“The world has a surplus of multilateral challenges, but a deficit of multilateral solutions," UN Secretary-General António Guterres warned Member States during the opening of the High-level Commemoration of the 75th Anniversary of the United Nations (UN75). He added that “while no one wants a world government, we must work together to improve global governance.”
The official UN75 commemoration, which took place virtually, focused on the theme of “The future we want, the United Nations we need: reaffirming our collective commitment to multilateralism.”
A “Declaration on the Commemoration of the Seventy-fifth Anniversary of the United Nations” was adopted at the meeting. In the Declaration, Member States recognize that global challenges are interconnected and can only be addressed through reinvigorated multilateralism, as demonstrated by the COVID-19 pandemic. They agree that multilateralism is not an option but a necessity to build back better for a more equal, more resilient, and more sustainable world, with the UN at the center of the efforts. They also recognize that the implementation of the 2030 Agenda for Sustainable Development (2030 Agenda) is necessary for survival.
The meeting was addressed by Heads of State and Government and Ministers, who spoke in support of multilateralism and global solidarity. Several speakers expressed support for the UN reform currently being undertaken by the UN Secretary-General, while others called for the reform of the UN Security Council.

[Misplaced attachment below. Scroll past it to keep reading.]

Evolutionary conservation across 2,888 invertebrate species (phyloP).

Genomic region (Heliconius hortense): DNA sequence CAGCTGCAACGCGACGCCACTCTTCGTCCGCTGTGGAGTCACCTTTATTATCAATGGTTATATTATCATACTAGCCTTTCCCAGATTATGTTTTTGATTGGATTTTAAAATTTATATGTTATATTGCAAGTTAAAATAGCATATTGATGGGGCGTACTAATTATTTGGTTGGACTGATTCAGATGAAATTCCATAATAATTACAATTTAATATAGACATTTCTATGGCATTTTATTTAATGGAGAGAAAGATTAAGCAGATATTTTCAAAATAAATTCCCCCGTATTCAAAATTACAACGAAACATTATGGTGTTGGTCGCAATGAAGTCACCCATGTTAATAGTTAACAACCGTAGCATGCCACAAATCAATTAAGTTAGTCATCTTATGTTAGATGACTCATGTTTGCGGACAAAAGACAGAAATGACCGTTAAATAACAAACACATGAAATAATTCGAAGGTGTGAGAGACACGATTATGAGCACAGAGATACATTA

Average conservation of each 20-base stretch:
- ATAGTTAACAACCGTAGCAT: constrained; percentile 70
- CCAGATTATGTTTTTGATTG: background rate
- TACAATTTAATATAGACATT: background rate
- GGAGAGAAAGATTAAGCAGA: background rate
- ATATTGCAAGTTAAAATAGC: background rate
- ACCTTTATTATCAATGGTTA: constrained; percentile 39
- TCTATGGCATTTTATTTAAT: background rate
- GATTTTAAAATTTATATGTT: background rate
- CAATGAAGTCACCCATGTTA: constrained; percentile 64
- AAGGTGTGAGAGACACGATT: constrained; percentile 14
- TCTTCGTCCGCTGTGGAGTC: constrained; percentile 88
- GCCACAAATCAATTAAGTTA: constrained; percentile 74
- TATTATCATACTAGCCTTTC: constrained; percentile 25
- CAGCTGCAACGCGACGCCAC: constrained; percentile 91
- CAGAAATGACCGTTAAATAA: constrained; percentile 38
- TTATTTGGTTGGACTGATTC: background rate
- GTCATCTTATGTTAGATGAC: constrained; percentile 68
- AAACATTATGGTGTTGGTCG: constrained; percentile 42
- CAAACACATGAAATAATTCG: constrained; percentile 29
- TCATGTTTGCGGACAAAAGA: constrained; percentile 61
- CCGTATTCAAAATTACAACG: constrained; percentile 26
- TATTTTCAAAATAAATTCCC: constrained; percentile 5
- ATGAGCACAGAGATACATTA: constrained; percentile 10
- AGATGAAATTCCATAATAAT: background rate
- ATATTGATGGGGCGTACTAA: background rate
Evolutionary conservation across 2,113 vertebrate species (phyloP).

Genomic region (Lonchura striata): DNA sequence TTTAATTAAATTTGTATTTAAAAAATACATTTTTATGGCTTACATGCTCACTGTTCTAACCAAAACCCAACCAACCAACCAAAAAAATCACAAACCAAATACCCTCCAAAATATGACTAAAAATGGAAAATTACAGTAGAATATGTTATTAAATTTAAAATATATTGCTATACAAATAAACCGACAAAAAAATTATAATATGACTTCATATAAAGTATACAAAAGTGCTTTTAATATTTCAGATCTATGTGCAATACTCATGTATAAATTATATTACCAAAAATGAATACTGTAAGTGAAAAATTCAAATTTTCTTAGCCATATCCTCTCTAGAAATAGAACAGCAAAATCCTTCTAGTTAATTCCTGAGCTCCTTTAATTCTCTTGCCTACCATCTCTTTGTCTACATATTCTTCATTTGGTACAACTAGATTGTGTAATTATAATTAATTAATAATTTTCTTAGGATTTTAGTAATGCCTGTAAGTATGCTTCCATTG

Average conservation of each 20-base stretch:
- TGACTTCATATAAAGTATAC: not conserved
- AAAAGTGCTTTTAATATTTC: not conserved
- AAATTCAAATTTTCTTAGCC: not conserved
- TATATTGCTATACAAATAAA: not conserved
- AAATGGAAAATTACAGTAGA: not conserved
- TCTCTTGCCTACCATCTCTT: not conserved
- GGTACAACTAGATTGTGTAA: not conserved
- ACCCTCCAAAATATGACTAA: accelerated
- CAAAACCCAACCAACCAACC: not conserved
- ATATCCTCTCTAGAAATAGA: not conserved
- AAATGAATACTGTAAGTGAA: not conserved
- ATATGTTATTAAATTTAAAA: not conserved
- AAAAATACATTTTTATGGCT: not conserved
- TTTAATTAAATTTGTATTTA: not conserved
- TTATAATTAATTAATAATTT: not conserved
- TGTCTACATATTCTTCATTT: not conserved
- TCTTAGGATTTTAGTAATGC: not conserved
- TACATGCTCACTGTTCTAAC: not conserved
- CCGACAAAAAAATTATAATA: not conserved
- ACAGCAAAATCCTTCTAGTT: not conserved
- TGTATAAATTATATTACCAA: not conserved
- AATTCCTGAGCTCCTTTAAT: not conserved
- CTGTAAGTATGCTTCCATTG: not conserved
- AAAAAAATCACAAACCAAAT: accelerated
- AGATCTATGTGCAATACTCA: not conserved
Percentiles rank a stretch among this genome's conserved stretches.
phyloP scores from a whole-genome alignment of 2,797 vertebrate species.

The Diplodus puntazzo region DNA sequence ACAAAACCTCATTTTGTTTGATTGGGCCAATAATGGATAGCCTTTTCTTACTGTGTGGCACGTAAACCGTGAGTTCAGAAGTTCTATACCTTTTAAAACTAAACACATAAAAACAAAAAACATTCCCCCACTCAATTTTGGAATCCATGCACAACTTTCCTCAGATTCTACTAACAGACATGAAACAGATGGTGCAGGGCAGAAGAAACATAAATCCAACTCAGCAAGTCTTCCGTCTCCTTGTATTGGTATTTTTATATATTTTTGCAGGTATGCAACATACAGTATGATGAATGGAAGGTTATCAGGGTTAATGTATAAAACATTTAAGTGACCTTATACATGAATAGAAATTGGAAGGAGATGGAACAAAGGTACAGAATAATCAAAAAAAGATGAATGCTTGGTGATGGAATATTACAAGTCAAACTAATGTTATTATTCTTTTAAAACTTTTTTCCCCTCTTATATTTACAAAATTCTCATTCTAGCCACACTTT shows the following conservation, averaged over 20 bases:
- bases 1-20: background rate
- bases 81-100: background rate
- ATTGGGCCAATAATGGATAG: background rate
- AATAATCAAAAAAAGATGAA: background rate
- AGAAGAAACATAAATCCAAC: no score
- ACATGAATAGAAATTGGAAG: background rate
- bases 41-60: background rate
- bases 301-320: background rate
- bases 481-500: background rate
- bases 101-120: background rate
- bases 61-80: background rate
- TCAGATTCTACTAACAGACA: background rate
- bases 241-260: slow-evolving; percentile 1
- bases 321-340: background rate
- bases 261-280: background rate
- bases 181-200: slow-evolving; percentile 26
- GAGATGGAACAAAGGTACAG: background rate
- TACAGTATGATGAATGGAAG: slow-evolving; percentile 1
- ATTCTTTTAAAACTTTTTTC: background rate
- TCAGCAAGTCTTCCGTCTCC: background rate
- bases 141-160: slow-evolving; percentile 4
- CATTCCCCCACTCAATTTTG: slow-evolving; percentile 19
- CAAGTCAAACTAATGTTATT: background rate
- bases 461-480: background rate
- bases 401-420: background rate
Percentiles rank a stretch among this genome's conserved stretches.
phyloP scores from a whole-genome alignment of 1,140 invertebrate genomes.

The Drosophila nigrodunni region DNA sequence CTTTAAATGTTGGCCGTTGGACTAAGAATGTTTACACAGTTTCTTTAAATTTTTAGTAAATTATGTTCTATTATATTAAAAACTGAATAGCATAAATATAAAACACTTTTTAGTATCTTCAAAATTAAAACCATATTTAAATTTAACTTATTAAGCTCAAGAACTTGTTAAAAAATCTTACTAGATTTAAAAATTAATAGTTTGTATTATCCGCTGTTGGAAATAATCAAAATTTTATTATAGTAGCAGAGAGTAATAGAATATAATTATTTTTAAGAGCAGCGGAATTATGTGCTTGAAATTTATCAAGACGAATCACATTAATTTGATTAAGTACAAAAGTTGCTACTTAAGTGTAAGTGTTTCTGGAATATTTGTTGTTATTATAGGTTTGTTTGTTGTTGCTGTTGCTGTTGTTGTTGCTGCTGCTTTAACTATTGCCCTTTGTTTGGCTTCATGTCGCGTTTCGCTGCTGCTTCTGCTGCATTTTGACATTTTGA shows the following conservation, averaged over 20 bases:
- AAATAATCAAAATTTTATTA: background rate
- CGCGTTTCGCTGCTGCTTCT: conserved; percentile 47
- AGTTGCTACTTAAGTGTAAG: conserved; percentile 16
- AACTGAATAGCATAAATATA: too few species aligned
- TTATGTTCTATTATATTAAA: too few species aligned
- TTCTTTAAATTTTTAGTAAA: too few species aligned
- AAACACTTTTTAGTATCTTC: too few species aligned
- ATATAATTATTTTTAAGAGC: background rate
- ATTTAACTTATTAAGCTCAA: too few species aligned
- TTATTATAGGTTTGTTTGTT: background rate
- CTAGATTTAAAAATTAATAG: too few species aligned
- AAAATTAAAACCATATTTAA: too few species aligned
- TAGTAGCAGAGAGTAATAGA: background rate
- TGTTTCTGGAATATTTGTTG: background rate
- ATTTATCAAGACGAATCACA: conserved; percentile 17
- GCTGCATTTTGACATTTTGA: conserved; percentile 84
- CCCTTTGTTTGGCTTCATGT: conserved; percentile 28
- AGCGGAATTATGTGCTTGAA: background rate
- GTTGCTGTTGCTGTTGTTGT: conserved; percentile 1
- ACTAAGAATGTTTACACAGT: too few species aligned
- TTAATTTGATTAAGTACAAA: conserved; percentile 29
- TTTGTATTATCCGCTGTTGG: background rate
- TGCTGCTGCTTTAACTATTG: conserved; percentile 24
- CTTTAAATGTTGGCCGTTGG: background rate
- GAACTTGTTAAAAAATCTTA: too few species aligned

The UN Secretary-General launched the UN75 initiative in January 2020, as “the world's largest conversation about current global challenges, and the gap between the future we want and where we are headed if current trends continue.” The UN “crowdsourced” views on its future priorities and solutions from the global public, through a survey of over a million people in all 193 UN Member States; more than 1,000 dialogues in 82 countries across the world; and artificial intelligence analysis of social and traditional media in 70 countries, along with academic and policy research mappings in all regions.